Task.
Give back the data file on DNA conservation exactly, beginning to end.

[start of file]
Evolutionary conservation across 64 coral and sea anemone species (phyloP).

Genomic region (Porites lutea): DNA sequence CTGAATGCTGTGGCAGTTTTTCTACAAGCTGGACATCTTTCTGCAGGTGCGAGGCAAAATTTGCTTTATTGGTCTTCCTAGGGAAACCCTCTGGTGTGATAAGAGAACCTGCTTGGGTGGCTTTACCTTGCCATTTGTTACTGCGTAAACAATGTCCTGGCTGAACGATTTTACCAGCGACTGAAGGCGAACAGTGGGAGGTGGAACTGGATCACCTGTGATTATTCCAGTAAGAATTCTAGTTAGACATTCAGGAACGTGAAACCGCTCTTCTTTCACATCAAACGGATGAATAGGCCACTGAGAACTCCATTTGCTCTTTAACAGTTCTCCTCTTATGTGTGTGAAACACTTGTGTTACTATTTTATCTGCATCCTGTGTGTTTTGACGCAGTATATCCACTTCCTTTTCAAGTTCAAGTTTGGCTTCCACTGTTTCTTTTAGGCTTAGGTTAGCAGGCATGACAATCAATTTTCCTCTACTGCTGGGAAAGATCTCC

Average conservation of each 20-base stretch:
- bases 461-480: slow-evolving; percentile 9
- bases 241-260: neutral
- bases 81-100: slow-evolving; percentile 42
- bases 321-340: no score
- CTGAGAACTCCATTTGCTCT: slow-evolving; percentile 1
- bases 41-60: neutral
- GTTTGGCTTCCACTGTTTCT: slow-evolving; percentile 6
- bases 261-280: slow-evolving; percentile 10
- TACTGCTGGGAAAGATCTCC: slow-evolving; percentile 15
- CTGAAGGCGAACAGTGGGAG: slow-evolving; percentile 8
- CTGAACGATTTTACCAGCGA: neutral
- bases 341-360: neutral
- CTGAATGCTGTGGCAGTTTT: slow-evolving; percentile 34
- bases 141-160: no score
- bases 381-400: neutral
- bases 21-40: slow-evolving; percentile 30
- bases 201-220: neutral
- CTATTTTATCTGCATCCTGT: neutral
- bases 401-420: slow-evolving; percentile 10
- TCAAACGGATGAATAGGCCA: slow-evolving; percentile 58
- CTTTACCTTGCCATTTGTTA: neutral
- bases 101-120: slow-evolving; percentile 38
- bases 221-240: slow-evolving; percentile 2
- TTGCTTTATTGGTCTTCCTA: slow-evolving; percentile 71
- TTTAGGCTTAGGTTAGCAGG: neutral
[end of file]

Evolutionary conservation across 64 coral and sea anemone species (phyloP).

Genomic region (Porites lutea): DNA sequence CTGAATGCTGTGGCAGTTTTTCTACAAGCTGGACATCTTTCTGCAGGTGCGAGGCAAAATTTGCTTTATTGGTCTTCCTAGGGAAACCCTCTGGTGTGATAAGAGAACCTGCTTGGGTGGCTTTACCTTGCCATTTGTTACTGCGTAAACAATGTCCTGGCTGAACGATTTTACCAGCGACTGAAGGCGAACAGTGGGAGGTGGAACTGGATCACCTGTGATTATTCCAGTAAGAATTCTAGTTAGACATTCAGGAACGTGAAACCGCTCTTCTTTCACATCAAACGGATGAATAGGCCACTGAGAACTCCATTTGCTCTTTAACAGTTCTCCTCTTATGTGTGTGAAACACTTGTGTTACTATTTTATCTGCATCCTGTGTGTTTTGACGCAGTATATCCACTTCCTTTTCAAGTTCAAGTTTGGCTTCCACTGTTTCTTTTAGGCTTAGGTTAGCAGGCATGACAATCAATTTTCCTCTACTGCTGGGAAAGATCTCC

Average conservation of each 20-base stretch:
- bases 461-480: slow-evolving; percentile 9
- bases 241-260: neutral
- bases 81-100: slow-evolving; percentile 42
- bases 321-340: no score
- CTGAGAACTCCATTTGCTCT: slow-evolving; percentile 1
- bases 41-60: neutral
- GTTTGGCTTCCACTGTTTCT: slow-evolving; percentile 6
- bases 261-280: slow-evolving; percentile 10
- TACTGCTGGGAAAGATCTCC: slow-evolving; percentile 15
- CTGAAGGCGAACAGTGGGAG: slow-evolving; percentile 8
- CTGAACGATTTTACCAGCGA: neutral
- bases 341-360: neutral
- CTGAATGCTGTGGCAGTTTT: slow-evolving; percentile 34
- bases 141-160: no score
- bases 381-400: neutral
- bases 21-40: slow-evolving; percentile 30
- bases 201-220: neutral
- CTATTTTATCTGCATCCTGT: neutral
- bases 401-420: slow-evolving; percentile 10
- TCAAACGGATGAATAGGCCA: slow-evolving; percentile 58
- CTTTACCTTGCCATTTGTTA: neutral
- bases 101-120: slow-evolving; percentile 38
- bases 221-240: slow-evolving; percentile 2
- TTGCTTTATTGGTCTTCCTA: slow-evolving; percentile 71
- TTTAGGCTTAGGTTAGCAGG: neutral